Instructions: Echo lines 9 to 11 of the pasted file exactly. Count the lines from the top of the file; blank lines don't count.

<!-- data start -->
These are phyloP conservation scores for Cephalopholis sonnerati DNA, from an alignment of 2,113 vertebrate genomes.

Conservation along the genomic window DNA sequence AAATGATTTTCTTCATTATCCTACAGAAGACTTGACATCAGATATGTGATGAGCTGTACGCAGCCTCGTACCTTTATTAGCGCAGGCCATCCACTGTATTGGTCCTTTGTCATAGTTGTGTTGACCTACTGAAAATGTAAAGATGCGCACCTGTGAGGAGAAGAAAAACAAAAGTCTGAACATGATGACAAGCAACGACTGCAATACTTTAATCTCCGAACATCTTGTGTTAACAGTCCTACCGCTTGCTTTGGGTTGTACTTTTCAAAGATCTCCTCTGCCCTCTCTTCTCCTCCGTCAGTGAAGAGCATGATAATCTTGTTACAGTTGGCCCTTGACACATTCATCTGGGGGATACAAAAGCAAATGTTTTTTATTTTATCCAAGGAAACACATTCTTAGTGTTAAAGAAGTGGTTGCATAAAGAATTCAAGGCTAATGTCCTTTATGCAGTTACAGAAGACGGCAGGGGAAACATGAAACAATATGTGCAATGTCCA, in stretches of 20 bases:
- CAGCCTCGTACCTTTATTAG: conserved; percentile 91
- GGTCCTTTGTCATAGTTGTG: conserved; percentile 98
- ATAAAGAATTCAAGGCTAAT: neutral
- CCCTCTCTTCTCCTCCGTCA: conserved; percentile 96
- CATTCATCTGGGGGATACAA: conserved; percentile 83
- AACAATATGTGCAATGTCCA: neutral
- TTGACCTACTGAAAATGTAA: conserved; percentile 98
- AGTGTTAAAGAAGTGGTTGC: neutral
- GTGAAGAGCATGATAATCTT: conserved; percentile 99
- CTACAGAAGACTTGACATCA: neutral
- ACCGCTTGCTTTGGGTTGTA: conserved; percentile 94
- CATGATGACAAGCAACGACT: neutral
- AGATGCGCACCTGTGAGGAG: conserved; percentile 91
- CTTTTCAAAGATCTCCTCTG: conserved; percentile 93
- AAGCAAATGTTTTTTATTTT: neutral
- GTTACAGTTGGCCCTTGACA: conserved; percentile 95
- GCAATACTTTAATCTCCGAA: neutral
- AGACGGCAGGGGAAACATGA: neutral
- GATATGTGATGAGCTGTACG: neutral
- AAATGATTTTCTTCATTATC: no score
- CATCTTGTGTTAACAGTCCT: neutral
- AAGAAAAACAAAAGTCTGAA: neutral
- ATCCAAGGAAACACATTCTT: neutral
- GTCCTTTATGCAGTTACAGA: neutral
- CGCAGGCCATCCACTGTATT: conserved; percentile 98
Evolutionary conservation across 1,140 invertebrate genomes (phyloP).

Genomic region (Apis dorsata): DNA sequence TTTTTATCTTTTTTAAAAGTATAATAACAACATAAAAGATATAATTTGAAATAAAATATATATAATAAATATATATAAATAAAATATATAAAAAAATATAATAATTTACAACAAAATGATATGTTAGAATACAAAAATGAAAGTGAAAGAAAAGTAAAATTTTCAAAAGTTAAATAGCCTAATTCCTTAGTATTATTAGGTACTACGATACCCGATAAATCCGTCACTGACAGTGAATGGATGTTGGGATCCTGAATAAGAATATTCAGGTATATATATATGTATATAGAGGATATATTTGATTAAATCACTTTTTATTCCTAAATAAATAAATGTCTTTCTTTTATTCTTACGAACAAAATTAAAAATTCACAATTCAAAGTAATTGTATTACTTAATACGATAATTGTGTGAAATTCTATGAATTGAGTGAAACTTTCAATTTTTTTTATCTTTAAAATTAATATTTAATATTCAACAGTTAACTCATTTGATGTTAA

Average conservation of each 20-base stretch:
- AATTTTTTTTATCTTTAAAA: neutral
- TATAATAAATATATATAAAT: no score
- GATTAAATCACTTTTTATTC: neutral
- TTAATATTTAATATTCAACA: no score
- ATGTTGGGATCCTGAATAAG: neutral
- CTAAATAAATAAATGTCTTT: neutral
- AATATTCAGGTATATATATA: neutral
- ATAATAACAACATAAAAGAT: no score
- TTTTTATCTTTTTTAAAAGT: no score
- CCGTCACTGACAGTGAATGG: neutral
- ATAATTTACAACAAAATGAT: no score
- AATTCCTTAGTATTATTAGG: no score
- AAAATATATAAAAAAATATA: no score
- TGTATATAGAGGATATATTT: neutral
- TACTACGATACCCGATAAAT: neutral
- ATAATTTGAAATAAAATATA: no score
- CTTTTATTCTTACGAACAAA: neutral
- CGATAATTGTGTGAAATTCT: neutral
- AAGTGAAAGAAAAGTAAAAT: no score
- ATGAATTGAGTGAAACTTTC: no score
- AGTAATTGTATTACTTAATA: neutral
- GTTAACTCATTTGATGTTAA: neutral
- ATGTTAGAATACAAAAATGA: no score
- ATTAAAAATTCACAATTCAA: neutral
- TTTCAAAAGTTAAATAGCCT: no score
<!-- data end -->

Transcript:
- TTGACCTACTGAAAATGTAA: conserved; percentile 98
- AGTGTTAAAGAAGTGGTTGC: neutral
- GTGAAGAGCATGATAATCTT: conserved; percentile 99